Saturday, November 28, 2015

Quantum gravity looks for a miracle

Peter Woit recommends: Lance Dixon Explains Quantum Gravity
What questions do researchers hope to answer with quantum gravity?

Quantum gravity could help us answer important questions about the universe.

For example, quantum effects play a role near black holes ...

Researchers also hope to better understand the very first moments after the Big Bang, ...

One has to realize, though, that processes on Earth occur at much smaller energy scales, with unmeasurably small quantum corrections to gravity. With the LHC, for instance, we can reach energies that are a million billion times smaller than the Planck scale. Therefore, quantum gravity studies are mostly “thought experiments,” ...

What would be a breakthrough in the field?

It would be very interesting if someone miraculously found a theory that we could use to consistently predict quantum gravitational effects to much higher orders than possible today.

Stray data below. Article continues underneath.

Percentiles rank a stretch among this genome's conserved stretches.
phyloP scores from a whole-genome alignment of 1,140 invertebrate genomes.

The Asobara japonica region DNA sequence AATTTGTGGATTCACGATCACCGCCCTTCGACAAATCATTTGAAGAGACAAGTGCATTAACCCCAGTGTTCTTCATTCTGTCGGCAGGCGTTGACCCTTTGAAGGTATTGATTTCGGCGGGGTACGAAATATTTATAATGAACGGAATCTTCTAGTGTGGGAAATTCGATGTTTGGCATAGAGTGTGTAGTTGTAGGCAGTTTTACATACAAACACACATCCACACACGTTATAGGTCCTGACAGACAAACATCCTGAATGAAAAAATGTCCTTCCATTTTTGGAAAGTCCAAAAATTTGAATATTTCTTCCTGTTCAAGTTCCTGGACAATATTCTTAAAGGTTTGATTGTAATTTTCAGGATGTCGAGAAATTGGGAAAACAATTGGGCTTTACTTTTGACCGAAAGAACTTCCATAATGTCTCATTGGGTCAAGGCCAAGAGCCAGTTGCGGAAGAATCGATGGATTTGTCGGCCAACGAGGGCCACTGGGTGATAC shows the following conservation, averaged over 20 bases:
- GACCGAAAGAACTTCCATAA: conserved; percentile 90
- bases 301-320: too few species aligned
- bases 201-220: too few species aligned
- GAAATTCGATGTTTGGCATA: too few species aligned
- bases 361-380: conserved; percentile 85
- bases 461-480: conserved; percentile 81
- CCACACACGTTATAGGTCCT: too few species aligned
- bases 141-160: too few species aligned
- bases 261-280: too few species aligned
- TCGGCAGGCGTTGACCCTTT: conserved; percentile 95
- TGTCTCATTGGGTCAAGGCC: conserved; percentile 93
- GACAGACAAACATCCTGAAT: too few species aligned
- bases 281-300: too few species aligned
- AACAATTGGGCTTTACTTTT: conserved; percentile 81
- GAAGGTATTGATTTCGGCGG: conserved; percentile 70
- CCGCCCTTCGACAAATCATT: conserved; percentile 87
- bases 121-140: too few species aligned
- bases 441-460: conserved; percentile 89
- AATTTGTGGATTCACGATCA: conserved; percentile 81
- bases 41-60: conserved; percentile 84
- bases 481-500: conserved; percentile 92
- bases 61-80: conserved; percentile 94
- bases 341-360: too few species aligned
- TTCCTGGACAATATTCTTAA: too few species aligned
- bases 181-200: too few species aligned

As you can infer, quantum gravity has no relation to observational science. All they are doing is thought experiments, and trying to do mathematical calculations that are consistent with their prejudices about the world. That supposed consistency is all they care about, as there is no observation or measurement that will ever have any bearing on what they do.

Scott Aaronson writes about partying with his fellow rationalists, and adds:
he just wanted to grill me all evening about physics and math and epistemology. Having recently read this Nature News article by Ron Cowen, he kept asking me things like: “you say that in quantum gravity, spacetime itself is supposed to dissolve into some sort of network of qubits. Well then, how does each qubit know which other qubits it’s supposed to be connected to? Are there additional qubits to specify the connectivity pattern? If so, then doesn’t that cause an infinite regress?” I handwaved something about AdS/CFT, where a dynamic spacetime is supposed to emerge from an ordinary quantum theory on a fixed background specified in advance. But I added that, in some sense, he had rediscovered the whole problem of quantum gravity that’s confused everyone for almost a century: if quantum mechanics presupposes a causal structure on the qubits or whatever other objects it talks about, then how do you write down a quantum theory of the causal structures themselves?